“Beautiful Messes,” column for Jan. 21, 2014

When Henry came to visit, he stood at the French doors in the living room, pressing his nose against the glass, and we talked, he and I, about trees and birds and passing clouds and other fine things that we love.

“Henry,” I said, “do you know what kind of trees those are?”

He grinned his smart Henry grin and said, “Palm trees!”

He was right, of course.

Henry is my 2-year-old grandson. He has soft dark curls and chocolate brown eyes that shine with a light all their own. And he’s about 3 feet tall, a fact I just estimated by measuring from the nose prints he left on the glass and adding a few inches for the top of his head.

I wish you could see him.

I wish I could see him, too, along with his cousins and their parents and uncles and aunts.

Talk about a beautiful mess.

My husband and I share five grown children, their others, and four grandchildren, ages 3 and younger. They all live in California, 500 miles from our home in Las Vegas, a distance my mother would have called the far side of the moon.

We visit often, but not often enough. That’s how it is with people who own your heart. Enough is never enough.
This morning I tried again to clean Henry’s nose prints off the glass. Couldn’t bring myself to do it. It’s been two weeks and I’m still not ready to let them go.

Every time I walk through that room and see those nose-shaped smudges all lined up like fat little birds on a wire, I picture Henry standing there, grinning up at me, and I light up like Christmas, all over again.

Call me easy, but I’ve had similar reactions to various handprints and footprints, big and small, bathtub rings and turkey carcasses and empty pizza boxes and crushed beer cans and the inevitable stale Cheerio that I find on the floor after a visit from my children and grandchildren.

I love those things. They seem to say, “We all got together and had ourselves a good time.”

Years ago, I’d have seen them not as signs of a good time, but just stuff to clean up. I still clean them up, eventually. But I’m in no big rush to get rid of them.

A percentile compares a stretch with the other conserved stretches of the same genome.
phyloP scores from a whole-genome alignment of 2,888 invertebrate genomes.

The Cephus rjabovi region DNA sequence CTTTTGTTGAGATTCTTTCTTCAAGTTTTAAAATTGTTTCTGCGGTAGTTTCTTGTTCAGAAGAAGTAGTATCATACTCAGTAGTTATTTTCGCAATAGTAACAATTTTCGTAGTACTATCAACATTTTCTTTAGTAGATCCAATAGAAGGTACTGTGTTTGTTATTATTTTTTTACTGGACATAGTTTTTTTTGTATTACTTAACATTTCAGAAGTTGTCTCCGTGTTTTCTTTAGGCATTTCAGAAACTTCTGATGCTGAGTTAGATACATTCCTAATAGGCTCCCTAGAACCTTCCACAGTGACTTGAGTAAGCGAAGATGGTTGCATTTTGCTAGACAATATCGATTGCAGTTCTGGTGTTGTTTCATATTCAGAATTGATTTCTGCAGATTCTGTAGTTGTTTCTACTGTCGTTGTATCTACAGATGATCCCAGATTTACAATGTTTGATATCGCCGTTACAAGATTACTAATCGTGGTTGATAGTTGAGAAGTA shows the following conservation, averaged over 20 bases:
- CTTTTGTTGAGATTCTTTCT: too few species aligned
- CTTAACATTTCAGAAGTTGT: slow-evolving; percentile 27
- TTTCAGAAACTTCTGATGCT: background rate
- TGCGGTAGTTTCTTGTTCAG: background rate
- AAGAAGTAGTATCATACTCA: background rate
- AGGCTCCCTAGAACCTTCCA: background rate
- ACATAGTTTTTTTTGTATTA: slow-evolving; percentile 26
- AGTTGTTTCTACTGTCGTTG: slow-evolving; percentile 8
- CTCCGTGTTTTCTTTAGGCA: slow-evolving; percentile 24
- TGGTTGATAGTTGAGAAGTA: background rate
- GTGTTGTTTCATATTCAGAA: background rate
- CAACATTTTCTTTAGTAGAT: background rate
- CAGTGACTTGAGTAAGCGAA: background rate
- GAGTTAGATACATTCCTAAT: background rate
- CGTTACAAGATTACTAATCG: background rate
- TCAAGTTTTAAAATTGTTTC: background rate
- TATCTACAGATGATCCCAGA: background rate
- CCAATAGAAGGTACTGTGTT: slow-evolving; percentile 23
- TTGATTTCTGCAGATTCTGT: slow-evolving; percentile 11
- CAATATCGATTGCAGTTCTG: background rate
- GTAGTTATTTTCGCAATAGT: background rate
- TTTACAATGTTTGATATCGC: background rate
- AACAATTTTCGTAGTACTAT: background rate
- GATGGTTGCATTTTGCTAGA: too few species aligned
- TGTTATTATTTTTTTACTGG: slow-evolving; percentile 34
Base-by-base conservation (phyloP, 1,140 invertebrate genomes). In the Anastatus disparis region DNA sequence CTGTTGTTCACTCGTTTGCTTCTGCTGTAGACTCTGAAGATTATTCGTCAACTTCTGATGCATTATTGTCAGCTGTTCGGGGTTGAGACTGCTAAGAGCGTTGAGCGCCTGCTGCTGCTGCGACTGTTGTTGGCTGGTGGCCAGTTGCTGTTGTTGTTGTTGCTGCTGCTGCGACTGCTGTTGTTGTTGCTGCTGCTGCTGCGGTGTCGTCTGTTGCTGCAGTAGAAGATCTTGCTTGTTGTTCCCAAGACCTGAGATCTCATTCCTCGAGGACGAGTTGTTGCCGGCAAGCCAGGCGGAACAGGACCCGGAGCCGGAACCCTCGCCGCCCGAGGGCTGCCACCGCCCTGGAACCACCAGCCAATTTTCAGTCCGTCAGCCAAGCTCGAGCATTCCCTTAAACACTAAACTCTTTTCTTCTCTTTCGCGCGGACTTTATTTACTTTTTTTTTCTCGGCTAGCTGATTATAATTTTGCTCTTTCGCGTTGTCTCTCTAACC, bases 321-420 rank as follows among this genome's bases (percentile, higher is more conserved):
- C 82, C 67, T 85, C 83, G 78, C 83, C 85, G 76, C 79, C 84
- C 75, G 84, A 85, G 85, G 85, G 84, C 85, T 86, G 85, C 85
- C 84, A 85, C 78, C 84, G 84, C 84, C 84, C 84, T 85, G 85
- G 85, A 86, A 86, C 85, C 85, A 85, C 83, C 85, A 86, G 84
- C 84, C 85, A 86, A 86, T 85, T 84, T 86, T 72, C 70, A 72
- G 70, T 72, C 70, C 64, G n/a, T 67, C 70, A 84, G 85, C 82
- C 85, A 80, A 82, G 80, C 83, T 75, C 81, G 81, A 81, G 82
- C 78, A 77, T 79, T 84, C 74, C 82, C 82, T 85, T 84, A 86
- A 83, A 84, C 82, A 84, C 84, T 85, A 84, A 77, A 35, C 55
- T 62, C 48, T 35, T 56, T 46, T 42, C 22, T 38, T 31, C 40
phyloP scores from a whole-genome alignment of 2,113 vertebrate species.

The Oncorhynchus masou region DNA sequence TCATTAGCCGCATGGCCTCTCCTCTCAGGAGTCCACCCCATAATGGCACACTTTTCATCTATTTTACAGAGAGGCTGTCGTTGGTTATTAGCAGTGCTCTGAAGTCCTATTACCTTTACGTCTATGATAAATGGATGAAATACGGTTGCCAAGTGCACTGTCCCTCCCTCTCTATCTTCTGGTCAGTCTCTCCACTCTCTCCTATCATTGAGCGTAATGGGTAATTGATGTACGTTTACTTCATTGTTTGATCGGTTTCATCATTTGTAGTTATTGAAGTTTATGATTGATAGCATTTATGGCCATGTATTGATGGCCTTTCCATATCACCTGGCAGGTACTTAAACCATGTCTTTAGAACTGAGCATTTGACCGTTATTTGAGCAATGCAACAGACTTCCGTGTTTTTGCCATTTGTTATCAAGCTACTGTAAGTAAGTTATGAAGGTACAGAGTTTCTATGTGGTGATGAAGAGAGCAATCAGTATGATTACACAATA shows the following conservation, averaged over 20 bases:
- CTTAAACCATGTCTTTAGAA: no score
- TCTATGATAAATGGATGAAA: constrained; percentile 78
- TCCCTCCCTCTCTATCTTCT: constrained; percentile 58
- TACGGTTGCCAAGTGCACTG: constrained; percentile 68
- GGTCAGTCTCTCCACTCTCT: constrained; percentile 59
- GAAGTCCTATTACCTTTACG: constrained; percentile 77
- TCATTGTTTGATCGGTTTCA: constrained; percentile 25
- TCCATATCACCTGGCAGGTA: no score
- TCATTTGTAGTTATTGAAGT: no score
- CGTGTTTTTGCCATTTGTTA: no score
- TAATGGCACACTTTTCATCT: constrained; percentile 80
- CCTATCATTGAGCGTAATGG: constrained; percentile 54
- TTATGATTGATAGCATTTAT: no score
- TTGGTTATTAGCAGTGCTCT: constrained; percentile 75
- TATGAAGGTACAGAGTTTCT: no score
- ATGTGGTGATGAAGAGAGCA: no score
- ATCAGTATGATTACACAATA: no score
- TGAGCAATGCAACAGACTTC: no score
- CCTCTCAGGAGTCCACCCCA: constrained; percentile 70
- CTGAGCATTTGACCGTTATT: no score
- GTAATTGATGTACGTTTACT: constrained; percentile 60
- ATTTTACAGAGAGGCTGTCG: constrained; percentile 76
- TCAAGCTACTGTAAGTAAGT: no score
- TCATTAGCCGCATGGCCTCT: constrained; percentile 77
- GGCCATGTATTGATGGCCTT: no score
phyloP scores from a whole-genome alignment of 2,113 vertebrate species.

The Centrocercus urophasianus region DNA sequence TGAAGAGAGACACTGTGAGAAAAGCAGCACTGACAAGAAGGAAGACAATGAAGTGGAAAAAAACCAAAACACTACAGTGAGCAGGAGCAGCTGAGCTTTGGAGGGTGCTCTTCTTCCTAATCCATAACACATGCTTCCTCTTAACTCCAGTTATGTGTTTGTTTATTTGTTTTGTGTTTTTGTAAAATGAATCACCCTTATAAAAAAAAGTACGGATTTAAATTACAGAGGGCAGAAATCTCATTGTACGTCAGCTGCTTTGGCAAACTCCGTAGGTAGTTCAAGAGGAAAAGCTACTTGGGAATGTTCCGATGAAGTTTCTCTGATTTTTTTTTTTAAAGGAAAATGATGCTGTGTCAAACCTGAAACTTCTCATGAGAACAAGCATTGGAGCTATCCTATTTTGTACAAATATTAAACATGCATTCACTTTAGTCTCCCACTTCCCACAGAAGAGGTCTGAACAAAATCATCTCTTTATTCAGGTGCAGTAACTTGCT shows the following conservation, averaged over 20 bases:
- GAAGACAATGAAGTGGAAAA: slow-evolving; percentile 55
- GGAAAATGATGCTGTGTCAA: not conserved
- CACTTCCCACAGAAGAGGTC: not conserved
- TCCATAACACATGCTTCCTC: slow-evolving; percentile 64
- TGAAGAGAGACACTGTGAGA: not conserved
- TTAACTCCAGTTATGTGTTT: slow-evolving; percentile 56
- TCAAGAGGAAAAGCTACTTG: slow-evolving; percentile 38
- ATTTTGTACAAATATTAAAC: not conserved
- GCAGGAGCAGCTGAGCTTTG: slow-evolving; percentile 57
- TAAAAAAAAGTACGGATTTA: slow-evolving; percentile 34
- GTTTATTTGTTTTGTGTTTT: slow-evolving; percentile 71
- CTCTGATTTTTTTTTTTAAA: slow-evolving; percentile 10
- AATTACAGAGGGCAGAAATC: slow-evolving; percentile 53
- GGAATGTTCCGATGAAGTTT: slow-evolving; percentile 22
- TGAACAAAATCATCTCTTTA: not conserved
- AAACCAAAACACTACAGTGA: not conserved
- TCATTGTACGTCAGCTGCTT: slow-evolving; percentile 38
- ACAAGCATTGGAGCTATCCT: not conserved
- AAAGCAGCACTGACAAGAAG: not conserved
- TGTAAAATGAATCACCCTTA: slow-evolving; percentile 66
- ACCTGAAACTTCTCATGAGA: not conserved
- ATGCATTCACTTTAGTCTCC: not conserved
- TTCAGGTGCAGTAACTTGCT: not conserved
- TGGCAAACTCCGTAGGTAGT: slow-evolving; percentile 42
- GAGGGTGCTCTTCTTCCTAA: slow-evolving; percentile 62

Messy isn’t always a bad sign; sometimes it’s just a sign of life.

I wish I’d learned that sooner. I wish, when my children were growing up, I’d spent less time worrying about cleaning up after them and more time lighting up at the way they made me feel.

For the record, I always delighted in my children and my house was often a mess. But I might not have minded the mess so much had I known then what I know now: Today’s mess is tomorrow’s treasured memory.

Life, at its best, is messy and chaotic and unpredictable and basically beyond control. Especially with children.

A little order can do a lot for your peace of mind, and even for your sanity. But creating order should never be more important than finding joy _ if only the joy of survival.

Looking back, I wish I could’ve saved every fort my oldest built in the living room. Every flower my daughter picked for me from the neighbor’s yard. Every note my youngest played on the piano or banged on the drums. All the things they said or did or drew or spilled or broke.

We can’t save all the pieces of our lives. But we can try to savor each piece as it comes along and remember it when it’s gone.

My daughter called last night to tell me a story. While reading to Henry, she had pointed to an illustration and asked, “What kind of tree is that?”

“Palm tree,” he said, quickly, “like Nana’s house.”

I will savor that. Long after his prints are washed from my windows, the memories will remain imprinted on my heart.

Meanwhile, I’ll keep hoping for another visit and a chance to make another beautiful mess.